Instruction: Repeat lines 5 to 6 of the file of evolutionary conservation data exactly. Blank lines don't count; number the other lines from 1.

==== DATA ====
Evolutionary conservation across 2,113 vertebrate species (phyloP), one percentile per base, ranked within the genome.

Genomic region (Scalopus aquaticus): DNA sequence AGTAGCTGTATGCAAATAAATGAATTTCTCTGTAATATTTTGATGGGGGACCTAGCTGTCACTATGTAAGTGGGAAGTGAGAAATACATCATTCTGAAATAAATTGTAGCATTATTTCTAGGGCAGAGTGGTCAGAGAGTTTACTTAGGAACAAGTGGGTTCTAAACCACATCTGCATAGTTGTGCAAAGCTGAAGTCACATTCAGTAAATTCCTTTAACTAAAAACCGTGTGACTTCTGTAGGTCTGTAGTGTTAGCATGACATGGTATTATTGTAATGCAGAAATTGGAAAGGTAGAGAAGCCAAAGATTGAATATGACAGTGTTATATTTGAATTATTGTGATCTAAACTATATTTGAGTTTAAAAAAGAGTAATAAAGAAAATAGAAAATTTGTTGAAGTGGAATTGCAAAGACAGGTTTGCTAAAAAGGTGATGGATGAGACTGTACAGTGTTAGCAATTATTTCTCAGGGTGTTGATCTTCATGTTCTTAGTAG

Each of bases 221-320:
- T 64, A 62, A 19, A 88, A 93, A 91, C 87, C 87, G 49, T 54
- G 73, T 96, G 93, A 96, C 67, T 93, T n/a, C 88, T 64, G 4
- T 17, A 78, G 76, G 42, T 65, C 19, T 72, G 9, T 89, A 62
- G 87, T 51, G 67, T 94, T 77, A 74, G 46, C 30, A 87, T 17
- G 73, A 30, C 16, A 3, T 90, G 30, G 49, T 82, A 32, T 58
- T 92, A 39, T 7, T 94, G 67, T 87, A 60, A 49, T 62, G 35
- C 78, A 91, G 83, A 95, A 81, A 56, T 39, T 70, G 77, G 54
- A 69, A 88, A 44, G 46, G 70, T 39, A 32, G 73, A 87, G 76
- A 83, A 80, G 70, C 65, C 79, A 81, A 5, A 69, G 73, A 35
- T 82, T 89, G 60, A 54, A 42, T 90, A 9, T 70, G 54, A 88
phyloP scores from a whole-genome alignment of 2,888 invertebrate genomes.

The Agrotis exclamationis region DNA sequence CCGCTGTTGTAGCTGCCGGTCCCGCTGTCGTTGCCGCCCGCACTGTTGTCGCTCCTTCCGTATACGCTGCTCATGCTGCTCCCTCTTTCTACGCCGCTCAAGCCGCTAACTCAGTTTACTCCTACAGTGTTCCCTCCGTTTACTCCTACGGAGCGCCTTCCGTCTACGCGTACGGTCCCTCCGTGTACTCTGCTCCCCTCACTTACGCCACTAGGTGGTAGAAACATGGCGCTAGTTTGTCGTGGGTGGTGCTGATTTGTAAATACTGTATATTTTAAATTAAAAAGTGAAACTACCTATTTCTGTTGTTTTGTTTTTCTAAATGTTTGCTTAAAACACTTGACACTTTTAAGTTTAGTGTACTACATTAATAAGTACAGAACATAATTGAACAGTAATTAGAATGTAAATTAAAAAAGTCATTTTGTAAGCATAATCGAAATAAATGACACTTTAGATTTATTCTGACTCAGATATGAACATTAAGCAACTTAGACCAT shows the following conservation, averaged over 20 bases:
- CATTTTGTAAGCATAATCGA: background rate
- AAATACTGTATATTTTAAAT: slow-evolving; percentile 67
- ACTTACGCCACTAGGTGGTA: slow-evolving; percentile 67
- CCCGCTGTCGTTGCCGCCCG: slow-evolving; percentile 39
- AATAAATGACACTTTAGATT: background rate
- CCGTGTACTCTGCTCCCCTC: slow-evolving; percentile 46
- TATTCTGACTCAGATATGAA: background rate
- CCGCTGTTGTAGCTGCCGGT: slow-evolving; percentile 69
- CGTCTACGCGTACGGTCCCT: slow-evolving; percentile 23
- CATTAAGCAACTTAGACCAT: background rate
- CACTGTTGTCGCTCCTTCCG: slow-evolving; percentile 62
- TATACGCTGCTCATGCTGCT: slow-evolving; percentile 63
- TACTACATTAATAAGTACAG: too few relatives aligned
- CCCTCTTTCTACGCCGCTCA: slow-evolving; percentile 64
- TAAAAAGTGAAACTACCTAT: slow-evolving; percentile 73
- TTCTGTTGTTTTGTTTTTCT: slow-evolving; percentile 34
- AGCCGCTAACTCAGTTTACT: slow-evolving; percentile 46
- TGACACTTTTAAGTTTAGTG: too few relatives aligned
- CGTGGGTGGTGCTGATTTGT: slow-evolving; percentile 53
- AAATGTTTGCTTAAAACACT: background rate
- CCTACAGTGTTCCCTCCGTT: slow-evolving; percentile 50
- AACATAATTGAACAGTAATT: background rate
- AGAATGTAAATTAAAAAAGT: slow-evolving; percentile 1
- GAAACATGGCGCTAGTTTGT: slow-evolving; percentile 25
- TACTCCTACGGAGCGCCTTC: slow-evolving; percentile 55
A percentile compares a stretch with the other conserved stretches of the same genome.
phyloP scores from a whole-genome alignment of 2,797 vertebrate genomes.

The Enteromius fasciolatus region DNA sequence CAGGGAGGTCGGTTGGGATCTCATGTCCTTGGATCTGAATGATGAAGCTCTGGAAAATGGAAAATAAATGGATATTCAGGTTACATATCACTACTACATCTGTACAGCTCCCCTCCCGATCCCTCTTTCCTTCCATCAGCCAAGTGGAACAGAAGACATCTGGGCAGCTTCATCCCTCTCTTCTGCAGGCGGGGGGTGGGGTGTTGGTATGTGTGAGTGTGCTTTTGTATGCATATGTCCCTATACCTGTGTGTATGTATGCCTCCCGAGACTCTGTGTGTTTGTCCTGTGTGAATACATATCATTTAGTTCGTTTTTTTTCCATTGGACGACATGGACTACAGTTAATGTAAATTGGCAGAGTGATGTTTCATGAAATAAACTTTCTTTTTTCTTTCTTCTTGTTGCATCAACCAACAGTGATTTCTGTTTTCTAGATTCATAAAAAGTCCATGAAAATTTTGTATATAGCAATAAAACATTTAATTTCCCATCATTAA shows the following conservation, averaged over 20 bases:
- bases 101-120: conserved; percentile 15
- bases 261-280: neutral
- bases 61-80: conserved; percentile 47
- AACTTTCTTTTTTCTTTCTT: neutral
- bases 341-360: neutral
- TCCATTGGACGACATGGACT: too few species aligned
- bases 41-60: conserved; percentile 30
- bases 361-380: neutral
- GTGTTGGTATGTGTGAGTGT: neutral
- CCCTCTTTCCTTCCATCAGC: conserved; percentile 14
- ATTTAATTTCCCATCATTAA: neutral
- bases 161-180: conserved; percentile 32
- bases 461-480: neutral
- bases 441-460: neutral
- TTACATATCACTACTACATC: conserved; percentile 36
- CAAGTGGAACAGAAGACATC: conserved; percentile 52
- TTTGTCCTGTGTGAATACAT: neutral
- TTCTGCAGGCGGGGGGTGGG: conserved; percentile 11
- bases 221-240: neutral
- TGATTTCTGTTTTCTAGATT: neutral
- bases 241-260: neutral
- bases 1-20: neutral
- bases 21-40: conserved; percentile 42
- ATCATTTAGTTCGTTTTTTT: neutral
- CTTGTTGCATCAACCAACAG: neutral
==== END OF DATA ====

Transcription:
- G 73, T 96, G 93, A 96, C 67, T 93, T n/a, C 88, T 64, G 4
- T 17, A 78, G 76, G 42, T 65, C 19, T 72, G 9, T 89, A 62